10 Weird But True Facts About Technology

Whether you are already a die-hard tech junkie or just someone who wants to learn a little more about the world of technology, it is always interesting to hear some surprising facts about the technology we use each day.


1. At one point, you could send an e-mail without using the internet as we know it

You might be surprised to know that e-mail predates the development of the world wide web. However, sending an e-mail then involved a lot more than just logging into your Gmail account, typing something, and hitting send. If you wanted to e-mail someone before the contemporary internet was developed, you needed both a computer and a rotary phone. You then would need to connect to Micronet, a service that was essentially an early version of the internet.


2. There are specially-designed computers for the Amish

If you are familiar at all with Amish culture, you may already know that the majority of these people live their lives without modern convenience. However, there are special computers designed specifically for the Amish. These computers are not internet equipped, but they include word processing and spreadsheet functions as well as drawing applications. However, in order to make them compatible with the Amish lifestyle, they do not play music or video.


3. The first computer mouse was made out of wood

The computer mouse was invented decades ago in 1964. And while most computer mice we see on a day-to-day basis are made out of plastic, this one was made of a block of wood. It had a tiny button in one corner as well as a connector cord coming out the back. Unsurprisingly, the mouse’s creator, Doug Engelbart, gave it its name because it reminded him of an actual mouse.


4. Which came first — the meat or the junk mail?

You likely know that junk e-mails and a certain budget meat product are both called “Spam.” However, it might surprise you to know that the junk mail is named after the meat product. Hormel’s Spam meat hit the market in 1937, and by 1998, the definition of “spam” as junk mail made it into the dictionary.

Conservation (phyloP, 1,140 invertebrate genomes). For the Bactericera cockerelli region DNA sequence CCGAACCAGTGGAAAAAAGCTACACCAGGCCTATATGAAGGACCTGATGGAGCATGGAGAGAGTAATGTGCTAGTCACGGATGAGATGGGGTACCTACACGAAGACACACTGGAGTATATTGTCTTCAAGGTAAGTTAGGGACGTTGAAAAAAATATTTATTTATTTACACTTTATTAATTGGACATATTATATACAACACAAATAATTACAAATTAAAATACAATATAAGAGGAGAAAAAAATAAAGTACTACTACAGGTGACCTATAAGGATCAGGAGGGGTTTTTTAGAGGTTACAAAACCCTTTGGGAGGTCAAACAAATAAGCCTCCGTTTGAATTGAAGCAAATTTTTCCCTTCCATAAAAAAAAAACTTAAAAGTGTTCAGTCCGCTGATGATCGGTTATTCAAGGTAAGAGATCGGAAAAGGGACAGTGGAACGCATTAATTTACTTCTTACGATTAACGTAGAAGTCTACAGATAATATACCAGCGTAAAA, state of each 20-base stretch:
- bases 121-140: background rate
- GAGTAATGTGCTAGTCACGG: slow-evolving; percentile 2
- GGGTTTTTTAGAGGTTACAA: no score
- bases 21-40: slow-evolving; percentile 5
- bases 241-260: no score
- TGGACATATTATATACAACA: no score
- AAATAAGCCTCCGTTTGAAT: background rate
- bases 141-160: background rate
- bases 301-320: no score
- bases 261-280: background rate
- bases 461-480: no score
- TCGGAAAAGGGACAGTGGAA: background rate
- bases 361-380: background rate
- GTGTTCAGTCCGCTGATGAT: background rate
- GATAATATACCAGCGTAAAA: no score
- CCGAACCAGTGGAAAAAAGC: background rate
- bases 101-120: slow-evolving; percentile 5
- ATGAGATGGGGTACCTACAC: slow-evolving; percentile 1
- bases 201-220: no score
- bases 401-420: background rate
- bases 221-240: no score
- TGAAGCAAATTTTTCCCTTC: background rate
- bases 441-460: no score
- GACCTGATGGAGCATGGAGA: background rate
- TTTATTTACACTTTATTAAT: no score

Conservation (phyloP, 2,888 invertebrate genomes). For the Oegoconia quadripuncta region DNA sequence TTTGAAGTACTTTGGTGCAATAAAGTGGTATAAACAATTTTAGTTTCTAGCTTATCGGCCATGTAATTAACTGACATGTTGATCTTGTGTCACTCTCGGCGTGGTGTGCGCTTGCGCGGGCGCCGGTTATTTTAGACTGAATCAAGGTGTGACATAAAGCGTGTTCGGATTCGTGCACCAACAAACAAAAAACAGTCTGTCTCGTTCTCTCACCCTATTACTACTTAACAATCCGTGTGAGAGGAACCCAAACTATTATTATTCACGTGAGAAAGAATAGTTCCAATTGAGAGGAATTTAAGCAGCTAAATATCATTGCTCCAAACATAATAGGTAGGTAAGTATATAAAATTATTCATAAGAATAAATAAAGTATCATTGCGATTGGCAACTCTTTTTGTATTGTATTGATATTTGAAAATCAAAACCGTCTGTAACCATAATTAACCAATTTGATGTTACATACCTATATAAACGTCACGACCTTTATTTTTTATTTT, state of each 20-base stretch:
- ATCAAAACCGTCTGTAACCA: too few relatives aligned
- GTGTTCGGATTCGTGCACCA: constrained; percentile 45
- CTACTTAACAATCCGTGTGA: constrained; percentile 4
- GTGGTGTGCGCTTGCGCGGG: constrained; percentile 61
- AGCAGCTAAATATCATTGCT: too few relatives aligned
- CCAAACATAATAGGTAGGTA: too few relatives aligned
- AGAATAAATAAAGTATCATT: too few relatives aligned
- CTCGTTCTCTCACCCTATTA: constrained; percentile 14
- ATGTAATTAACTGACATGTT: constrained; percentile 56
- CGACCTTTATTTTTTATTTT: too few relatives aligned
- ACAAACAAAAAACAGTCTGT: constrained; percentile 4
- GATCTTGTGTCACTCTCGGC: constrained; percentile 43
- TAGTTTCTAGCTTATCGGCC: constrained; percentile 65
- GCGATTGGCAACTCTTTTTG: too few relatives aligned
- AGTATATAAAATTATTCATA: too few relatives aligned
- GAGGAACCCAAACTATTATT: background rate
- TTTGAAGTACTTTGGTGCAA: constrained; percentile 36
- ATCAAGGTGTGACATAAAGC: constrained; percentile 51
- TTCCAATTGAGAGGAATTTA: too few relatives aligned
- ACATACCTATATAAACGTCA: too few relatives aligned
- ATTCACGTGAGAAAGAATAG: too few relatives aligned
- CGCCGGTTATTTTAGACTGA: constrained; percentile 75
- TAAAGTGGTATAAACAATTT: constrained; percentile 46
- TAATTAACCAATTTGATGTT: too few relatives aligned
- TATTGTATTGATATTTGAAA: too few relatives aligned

5. Nintendo did not always make video games

Nintendo is one of the most legendary game manufacturers, but the company started out as a playing card manufacturer. It started making hand-painted playing cards in 1889 in Japan. The cards were very successful, and Nintendo used the revenue to venture into several other markets. The company sold ramen noodles, operated a taxi service, and rented out short-term hotels. They also ventured into video games, which became Nintendo’s primary focus.


6. Millions of Americans still use dial-up internet

Many of us think of dial-up as a thing of the past. However, as of 2017, over two million people in America were still using dial-up service from AOL. Usually, those who use dial-up live in areas where high-speed internet is inaccessible. Dial-up may be slow, but it is also cheap — it costs around $20 per month.


7. Amazon was not always called Amazon

Originally, internet giant Amazon was only supposed to be an online bookstore. Founder Jeff Bezos wanted to call it “Cadabra” (short for “Abracadabra”). However, his lawyer kept hearing the name as “cadaver,” leading Bezos to reconsider. This was also in the days where web search results came back in alphabetical order, so having a company whose name began with “A” was an advantage.


8. It used to be free to register a domain name

In the early days of the internet, most people did not realize how much of a phenomenon it would be. For a time, you could reserve as many domain names as you wanted — all for free. When fees started being charged, they were much more expensive than many people had anticipated. Domain name registrations for two years usually cost around $100.


9. The first iPhone was not ready in time for its presentation

When Steve Jobs presented the first iPhone in 2007, there were still six months before it was set to hit the shelves. As one of the first smartphones, the original iPhone still was incredibly buggy at the time of the presentation. Jobs had to switch between a few different phones to get through the presentation without the iPhone crashing.


10. Casey Anthony may have been acquitted because she used Firefox

In Casey Anthony’s murder trial, her internet searches were of great interest to prosecutors. However, after the trial, it came out that prosecutors had only focused on her Internet Explorer search history. Casey Anthony preferred Firefox, and her Firefox search history included “fool-proof suffocation.”

While many of us do not think twice about the technology we use each day, there is a rich and sometimes humorous history to each device or program we use. Our list of interesting facts is just the beginning — tomorrow’s new technologies are already in the works.